Are state-owned companies now too big to touch?
There couldn't be a better tombstone to mark the 20th anniversary of the listing of mainland state-owned enterprises (SOEs) in Hong Kong than the handling of the graft allegations against Song Lin, chairman of China Resources.
It would read: "State firms have grown big enough - in relative and absolute terms - that no one in our financial arena dares to touch them until Beijing comes in."
The allegation that listed subsidiary China Resources Power (CRP) had overpaid for some Shanxi mines was made public three months before a Xinhua reporter pointed the finger at Song on Wednesday.
On March 19, four national newspapers reported CRP had paid more than 10 billion yuan (HK$12.6 billion) - 50 per cent above peer valuation - for the mines, the exploration licences for which had expired.
On April 15, six shareholders repeated the allegation in a Hong Kong newspaper advertisement, demanding more information. On July 5, they brought the case to Hong Kong's courts, suing all CRP's directors for breaching their fiduciary duty.
The Hong Kong press reports of all these events were met with total silence. Before Wednesday, CRP made no announcement. When pushed by the media, it insisted there was nothing that met the disclosure threshold.
Regulators expressed no concern. Analysts wrote no reports.
Even when the Xinhua report came out, the company remained adamant that it had nothing to disclose. Specifics did not emerge until Thursday.
No, you cannot say this is just how it is with SOEs. A look at the handling of a no less serious incident in 2003 will show you it was not always like this.
In that case, the press found the terms of a HK$2 billion loan from the Bank of China (Hong Kong) to a Shanghai property developer peculiar and questioned whether the bank's management had been bribed. The loan was peanuts on BOCHK's books. Yet, after a lunch with the bank's management, three top analysts issued reports expressing concern about its internal controls and transparency. Regulators echoed their concern to reporters.
Within days, the bank disclosed every detail of the loan. The next day, a special committee was formed by its independent directors and a retired top regulator to review its internal controls. The committee published a report of its findings.
Why have our standards slipped over the past decade?
Sadly, the reason is that while China was chasing money 10 years ago, it's now the other way around. When you account for only 10 per cent of the Hang Seng Index, you pamper the press and investors. When it's more than 50 per cent, why bother?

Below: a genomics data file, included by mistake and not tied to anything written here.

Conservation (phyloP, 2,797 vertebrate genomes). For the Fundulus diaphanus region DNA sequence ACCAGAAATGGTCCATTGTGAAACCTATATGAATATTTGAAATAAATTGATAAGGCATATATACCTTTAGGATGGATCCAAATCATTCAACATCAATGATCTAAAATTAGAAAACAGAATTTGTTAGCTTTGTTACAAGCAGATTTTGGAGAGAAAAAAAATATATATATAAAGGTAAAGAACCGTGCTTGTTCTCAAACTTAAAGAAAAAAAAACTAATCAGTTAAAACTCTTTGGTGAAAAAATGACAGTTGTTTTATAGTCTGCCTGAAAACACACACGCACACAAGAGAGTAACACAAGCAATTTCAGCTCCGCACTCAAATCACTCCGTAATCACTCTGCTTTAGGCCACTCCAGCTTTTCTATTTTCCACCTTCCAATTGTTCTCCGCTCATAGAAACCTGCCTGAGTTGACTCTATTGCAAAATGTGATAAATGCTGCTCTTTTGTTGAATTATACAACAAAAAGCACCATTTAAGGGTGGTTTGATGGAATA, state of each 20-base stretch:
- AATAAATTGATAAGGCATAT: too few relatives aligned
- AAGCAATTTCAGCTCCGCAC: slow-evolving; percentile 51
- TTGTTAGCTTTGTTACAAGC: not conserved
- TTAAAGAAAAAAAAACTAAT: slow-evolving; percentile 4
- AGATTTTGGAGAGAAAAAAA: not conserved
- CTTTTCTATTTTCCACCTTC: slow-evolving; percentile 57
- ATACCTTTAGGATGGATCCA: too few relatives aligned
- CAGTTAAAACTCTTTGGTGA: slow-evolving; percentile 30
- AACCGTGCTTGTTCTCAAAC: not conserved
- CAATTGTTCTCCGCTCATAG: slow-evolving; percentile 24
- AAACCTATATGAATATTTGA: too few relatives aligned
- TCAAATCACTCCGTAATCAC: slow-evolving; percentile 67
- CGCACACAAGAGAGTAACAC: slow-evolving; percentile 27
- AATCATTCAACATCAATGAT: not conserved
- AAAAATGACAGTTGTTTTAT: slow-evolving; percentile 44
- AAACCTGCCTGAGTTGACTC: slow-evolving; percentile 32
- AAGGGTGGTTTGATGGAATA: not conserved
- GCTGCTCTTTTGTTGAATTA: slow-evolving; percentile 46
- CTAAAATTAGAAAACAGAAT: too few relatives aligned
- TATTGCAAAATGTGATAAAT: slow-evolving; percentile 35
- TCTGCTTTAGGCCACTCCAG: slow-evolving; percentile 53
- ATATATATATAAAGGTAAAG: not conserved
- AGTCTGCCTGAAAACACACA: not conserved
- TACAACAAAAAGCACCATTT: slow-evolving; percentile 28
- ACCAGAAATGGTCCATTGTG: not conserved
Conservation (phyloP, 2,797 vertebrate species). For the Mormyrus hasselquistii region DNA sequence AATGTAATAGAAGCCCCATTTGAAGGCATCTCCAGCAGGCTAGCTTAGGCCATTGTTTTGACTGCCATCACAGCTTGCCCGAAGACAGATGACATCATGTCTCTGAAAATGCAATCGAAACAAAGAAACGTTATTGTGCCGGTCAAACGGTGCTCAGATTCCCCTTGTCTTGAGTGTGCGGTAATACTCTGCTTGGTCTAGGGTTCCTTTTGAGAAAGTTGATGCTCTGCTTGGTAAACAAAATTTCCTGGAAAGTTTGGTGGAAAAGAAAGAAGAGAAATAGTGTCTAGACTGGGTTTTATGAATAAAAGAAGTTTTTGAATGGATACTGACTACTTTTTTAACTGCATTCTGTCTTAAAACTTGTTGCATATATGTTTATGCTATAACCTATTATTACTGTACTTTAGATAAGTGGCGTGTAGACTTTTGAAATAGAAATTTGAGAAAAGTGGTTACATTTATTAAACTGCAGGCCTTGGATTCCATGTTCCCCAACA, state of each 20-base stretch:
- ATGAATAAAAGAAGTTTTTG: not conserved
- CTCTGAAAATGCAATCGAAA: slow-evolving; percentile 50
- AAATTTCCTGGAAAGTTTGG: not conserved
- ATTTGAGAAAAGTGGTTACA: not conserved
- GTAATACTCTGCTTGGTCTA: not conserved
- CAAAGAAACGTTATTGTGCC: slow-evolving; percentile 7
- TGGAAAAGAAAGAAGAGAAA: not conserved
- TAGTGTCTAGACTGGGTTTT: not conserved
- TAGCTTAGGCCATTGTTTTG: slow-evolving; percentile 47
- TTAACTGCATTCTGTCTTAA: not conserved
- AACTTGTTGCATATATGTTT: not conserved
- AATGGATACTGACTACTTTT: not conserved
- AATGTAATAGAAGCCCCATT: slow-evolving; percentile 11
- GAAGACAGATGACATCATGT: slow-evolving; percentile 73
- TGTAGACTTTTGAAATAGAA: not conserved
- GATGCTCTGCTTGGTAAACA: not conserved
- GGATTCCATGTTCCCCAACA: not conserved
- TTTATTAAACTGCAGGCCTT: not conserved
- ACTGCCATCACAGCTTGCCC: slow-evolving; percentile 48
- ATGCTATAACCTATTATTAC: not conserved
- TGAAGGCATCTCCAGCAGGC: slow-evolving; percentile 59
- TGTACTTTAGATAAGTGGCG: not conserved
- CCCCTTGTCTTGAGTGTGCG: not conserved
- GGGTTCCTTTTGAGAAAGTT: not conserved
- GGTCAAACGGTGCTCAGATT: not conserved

After all, transparency, accountability and good governance have always been alien to China's top state enterprises.
Fund managers may be unhappy, but they haven't much choice. China is the game of the day, and there aren't many proxies for this mammoth economy. Private enterprises are too risky. SOEs have poor governance, but they never go bust.
Anyway, in a distorted economy like China's, the ups and downs of stock prices have more to do with policies and insider information than a company's fundamentals.
In the past three months, CRP outperformed the market - until the Xinhua report, the appearance of which signalled a bitter power struggle.
In such a case, no analyst will win many clients and ranking votes with a critical report on an SOE's corporate governance.
On the contrary, a cordial relationship with the company's management pays off. It may not guarantee a tip-off, but at least you won't be excluded from any briefings, in particular the pre-results briefing commonly held by SOEs.
Besides, your bonus as an analyst is tied to the number of SOE managers you can bring to the investors' conference of your investment house. That matters when turnover is low, as we've seen in recent years.
How about the regulators? To get a mega state enterprise to come clean requires determination, connections and guts.
I don't doubt their determination. However, with Hong Kong now the supplicant for listings and favourable policies, our regulators' access to the top has been significantly reduced.
As for guts, it's about handing an SOE's manager a phone when he says a state leader wants a hush-up of a case and telling him to call the statesman so you can hear the order from the horse's mouth.
That's rare, these days.